Intestinal occlusion, the most frequent cause, can be found in up to 60% of phytobezoar4 cases and generally requires surgical treatment5. Generally this occlusion results from gastric phytobezoar migration, or could first form in the small intestine, often in association with other diseases of diverticulum, stenosis, or tumor origin4,5,6.

    These cases are often not diagnosed before surgery due to the absence of specific signs, require clinical or complimentary examinations1,3,8. Most published series have emphasized a typical triad for diagnosis: clinical exam, abdominal X-ray, and small intestine study1. However the triad only gives a pre-surgical diagnosis in 10% of cases1. However abdominal tomography allows confirmation of obstruction diagnosis, obstruction site, and eventual identification of the cause1,3,6,8. Laparoscopy can also be useful in diagnosis and treatment of intestinal phytobezoar3. The aim of treatment is to empty the intestinal lumen, treat possible complications and avoid recurrence1,3,4,5. If the phyobezoar is soft, it can probably be manipulated through the ileocecal junction1,2,3,7. If not, enterotomy must follow with direct extraction1,3,4,7. However, this should be avoided at all costs due to the risk of contaminating the abdominal or cutaneous cavity3. Intestine resection is rarely indicated and should be reserved for cases of intestinal necrosis1,3,4. Also the entire gastrointestinal tract should be carefully examined during surgery2,3,5,7, to exclude the presence of a synchronous phytobezoar2,3,4,5,7.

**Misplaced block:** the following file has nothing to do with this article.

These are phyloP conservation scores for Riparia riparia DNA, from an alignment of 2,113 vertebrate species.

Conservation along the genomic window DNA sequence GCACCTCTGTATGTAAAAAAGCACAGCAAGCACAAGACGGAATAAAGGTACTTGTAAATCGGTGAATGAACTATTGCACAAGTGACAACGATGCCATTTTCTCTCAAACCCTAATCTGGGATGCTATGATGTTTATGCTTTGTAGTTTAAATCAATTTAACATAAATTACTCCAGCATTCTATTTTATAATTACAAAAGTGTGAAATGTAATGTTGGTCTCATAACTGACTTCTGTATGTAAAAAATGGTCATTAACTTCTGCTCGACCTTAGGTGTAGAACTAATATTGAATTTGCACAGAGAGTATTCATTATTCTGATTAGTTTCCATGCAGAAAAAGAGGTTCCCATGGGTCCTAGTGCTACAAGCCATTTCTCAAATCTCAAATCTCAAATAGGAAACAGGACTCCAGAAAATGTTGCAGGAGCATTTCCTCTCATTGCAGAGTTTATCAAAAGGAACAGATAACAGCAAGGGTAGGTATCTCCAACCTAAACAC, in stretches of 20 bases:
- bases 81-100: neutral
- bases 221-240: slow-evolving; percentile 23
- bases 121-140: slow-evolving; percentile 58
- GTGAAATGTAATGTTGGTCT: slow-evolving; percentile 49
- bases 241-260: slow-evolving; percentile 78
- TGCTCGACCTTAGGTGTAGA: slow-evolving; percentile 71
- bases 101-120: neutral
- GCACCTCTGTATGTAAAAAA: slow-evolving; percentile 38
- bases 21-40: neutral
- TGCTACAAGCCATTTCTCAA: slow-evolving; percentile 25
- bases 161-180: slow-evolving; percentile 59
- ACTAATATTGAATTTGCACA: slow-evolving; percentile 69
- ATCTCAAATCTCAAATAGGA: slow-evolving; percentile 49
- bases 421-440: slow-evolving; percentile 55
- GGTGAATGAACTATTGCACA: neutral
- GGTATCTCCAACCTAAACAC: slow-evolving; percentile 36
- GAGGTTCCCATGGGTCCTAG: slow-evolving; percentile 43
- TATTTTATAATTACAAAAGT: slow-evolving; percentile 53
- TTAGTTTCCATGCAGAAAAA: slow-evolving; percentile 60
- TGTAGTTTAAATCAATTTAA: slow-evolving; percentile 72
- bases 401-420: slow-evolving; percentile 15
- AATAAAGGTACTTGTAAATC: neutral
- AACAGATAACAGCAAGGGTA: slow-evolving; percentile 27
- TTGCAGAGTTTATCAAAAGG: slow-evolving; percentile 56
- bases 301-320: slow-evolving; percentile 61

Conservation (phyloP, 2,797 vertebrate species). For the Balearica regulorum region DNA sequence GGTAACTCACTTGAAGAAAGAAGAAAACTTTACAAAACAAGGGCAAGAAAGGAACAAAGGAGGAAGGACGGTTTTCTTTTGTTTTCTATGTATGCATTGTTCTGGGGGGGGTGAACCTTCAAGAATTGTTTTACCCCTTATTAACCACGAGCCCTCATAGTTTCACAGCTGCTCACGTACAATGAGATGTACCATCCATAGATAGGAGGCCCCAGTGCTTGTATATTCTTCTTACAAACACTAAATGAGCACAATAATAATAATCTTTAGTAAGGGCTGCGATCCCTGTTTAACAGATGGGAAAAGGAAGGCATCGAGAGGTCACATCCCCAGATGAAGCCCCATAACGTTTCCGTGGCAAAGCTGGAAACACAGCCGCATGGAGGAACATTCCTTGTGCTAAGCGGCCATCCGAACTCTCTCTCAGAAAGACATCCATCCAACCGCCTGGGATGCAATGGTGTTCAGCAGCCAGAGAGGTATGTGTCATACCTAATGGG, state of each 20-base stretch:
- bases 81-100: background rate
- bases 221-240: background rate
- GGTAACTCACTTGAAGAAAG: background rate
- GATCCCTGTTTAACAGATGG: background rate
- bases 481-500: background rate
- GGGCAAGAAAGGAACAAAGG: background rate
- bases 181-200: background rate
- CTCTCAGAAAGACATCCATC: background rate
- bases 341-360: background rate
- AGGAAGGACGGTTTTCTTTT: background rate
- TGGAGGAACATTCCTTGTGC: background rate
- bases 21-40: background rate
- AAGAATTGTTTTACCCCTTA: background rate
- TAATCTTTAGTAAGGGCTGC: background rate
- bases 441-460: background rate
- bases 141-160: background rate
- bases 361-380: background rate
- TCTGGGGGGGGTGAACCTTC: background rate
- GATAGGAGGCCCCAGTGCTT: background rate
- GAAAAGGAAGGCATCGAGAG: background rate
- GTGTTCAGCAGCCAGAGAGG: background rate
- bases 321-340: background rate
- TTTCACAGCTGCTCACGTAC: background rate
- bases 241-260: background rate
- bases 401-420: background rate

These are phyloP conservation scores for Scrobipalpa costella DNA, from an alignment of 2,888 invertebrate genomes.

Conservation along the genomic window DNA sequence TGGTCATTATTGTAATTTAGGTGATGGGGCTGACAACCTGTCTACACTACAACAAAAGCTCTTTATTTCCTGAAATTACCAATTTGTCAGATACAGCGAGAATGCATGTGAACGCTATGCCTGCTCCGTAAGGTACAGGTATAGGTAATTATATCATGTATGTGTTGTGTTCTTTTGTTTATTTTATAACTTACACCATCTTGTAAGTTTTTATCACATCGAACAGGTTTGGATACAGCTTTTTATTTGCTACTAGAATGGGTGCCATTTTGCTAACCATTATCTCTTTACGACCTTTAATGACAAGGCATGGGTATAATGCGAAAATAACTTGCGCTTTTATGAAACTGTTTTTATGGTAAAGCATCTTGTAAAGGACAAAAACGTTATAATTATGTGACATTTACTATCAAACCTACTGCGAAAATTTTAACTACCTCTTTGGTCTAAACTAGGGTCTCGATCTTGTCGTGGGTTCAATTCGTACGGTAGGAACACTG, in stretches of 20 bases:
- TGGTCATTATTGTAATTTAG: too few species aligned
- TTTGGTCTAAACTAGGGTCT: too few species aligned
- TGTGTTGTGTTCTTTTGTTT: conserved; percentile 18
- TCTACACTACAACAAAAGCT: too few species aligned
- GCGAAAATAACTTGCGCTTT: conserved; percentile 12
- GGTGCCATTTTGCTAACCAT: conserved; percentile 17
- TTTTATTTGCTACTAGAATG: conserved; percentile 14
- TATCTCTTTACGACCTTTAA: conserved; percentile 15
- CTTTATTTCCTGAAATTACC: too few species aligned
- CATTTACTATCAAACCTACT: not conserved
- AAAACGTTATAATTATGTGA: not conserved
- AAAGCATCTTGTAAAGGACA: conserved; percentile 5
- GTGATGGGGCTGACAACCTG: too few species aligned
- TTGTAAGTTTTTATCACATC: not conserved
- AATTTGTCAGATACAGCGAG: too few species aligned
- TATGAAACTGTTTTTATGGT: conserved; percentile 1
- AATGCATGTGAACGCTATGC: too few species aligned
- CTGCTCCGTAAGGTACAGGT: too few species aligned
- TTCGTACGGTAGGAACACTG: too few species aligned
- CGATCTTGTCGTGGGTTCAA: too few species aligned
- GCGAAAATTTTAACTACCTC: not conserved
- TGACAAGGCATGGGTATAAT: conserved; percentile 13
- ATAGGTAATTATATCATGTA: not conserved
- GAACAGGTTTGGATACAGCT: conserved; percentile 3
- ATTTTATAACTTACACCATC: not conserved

In relation to the unfavorable evolution in this patient, Erzurumlu et al.4 described this evolution as common (32%) and generally caused by multiple organ failure or sepsis.


    • 1. Bedioui H, Daghfous A, Ayadi M, Noomen R, Chebbi F, Rebai W, Makni A, Fteriche F, Ksantini R, Ammous A, Jouini M, Kacem M, Bensafta Z. A report of 15 cases of small-bowel obstruction secondary to phytobezoars: predisposing factors and diagnostic difficulties. Gastroenterol Clin Biol. 2008;32(6-7):596-600.
    • 2. Chisholm EM, Leong HT, Chung SC, Li AK. Phytobezoar: an uncommon cause of small bowel obstruction. Ann R Coll Surg Engl. 1992;74(5):342-4.
    • 3. Dirican A, Unal B, Tatli F, Sofotli I, Ozgor D, Piskin T, Kayaalp C, Kirimlioglu V. Surgical treatment of phytobezoars causes acute small intestinal obstruction. Bratisl Lek Listy. 2009;110(3):158-61.
    • 4. Erzurumlu K, Malazgirt Z, Bektas A, Dervisoglu A, Polat C, Senyurek G, Yetim I, Ozkan K. Gastrointestinal bezoars: a retrospective analysis of 34 cases. World J Gastroenterol. 2005;11(12):1813-7.
    • 5. Ezzat RF, Rashid SA, Rashid AT, Abdullah KM, Ahmed SM. Small intestinal obstruction due to phytobezoar: a case report. J Med Case Reports. 2009;3:9312.
    • 6. Kim JH, Ha HK, Sohn MJ, Kim AY, Kim TK, Kim PN, Lee MG, Myung SJ, Yang SK, Jung HY, Kim JH. CT findings of phytobezoar associated with small bowel obstruction. Eur Radiol. 2003;13(2):299-304.
    • 7. Schoeffl V, Varatorn R, Blinnikov O, Vidamaly V. Intestinal obstruction due to phytobezoars of banana seeds: a case report. Asian J Surg. 2004;27(4):348-51.
    • 8. Yildirim T, Yildirim S, Barutcu O, Oguzkurt L, Noyan T. Small bowel obstruction due to phytobezoar: CT diagnosis. Eur Radiol. 2002;12(11):2659-61.

    Phytobezoar in the terminal ileum: an uncommon cause of bowel obstruction Rafael Denadai Pigozzi Silva; Rogério Saad-Hossne; Rafael Aliceda Ferraz; Fábio Vieira Teixeira

    Publication Dates

    • Publication in this collection
      24 Jan 2012
    • Date of issue
      Dec 2011
    Colégio Brasileiro de Cirurgia Digestiva Av. Brigadeiro Luiz Antonio, 278 - 6° - Salas 10 e 11, 01318-901 São Paulo/SP Brasil, Tel.: (11) 3288-8174/3289-0741 - São Paulo - SP - Brazil